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A little activity makes a big difference to women's hearts

Older woman outdoors, wearing a sun hat and gloves and carrying a flowerpot and garden trowel.

April 23, 2019—Heart disease is the leading cause of death for American women. But a first-of-its-kind study now suggests that even a small increase in light physical activity reduces the risk of heart issues for older women. And the kind of activity isn't vital. Taking a walk, gardening or even folding laundry counts.

Researchers tracked more than 5,800 women ages 63 to 97. None of them had had a heart attack or stroke before. Each wore a monitor that measured her activity 24 hours a day for one week. The monitors tracked all movement, down to walking to the mailbox or doing the dishes. They could also tell the difference between levels of activity. Researchers then tracked the participants' heart health for almost five years.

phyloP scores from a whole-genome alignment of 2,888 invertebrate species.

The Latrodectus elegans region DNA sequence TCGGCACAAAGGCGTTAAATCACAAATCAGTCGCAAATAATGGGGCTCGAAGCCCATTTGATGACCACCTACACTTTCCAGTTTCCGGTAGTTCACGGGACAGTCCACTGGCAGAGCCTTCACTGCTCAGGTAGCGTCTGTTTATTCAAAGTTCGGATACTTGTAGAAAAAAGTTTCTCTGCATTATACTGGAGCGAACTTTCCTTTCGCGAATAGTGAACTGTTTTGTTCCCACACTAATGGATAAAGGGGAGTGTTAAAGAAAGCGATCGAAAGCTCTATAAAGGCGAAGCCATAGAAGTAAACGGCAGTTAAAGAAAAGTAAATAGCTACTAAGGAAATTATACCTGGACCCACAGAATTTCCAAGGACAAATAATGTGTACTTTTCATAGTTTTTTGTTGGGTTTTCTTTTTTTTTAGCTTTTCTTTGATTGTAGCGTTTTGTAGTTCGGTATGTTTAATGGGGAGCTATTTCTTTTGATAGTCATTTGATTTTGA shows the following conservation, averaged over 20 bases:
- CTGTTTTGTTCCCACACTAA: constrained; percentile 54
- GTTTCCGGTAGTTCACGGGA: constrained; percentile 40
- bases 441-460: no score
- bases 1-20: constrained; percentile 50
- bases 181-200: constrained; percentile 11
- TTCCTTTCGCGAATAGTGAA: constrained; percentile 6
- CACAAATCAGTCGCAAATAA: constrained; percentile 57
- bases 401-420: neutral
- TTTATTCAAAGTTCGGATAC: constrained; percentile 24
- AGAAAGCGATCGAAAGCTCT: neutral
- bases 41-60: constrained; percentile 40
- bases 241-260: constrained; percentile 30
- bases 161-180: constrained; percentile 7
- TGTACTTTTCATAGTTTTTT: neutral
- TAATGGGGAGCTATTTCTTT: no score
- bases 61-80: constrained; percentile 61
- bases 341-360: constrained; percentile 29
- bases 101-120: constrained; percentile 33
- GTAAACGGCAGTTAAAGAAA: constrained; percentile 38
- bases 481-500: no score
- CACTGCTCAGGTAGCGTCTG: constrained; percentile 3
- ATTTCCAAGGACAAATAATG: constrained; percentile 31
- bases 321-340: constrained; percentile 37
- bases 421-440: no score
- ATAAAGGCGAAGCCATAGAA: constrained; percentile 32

The results were clear. Women who were routinely more active had a lower risk of events like stroke or heart failure—by up to 22%. And their chance of heart attack was as much as 42% lower.

The key takeaway: All movement matters for your heart health.

In 2016, only a quarter of American women 75 and older met the U.S. Department of Health and Human Services' Physical Activity Guidelines for Americans. These suggest that most adults get at least 150 minutes a week of moderate aerobic activity or 75 minutes a week of vigorous activity.

A government report from 2018 stressed that even a modest increase in activity can cut the risk of life-threatening conditions.

This research was funded by the National Heart, Lung, and Blood Institute and published in JAMA Network Open.

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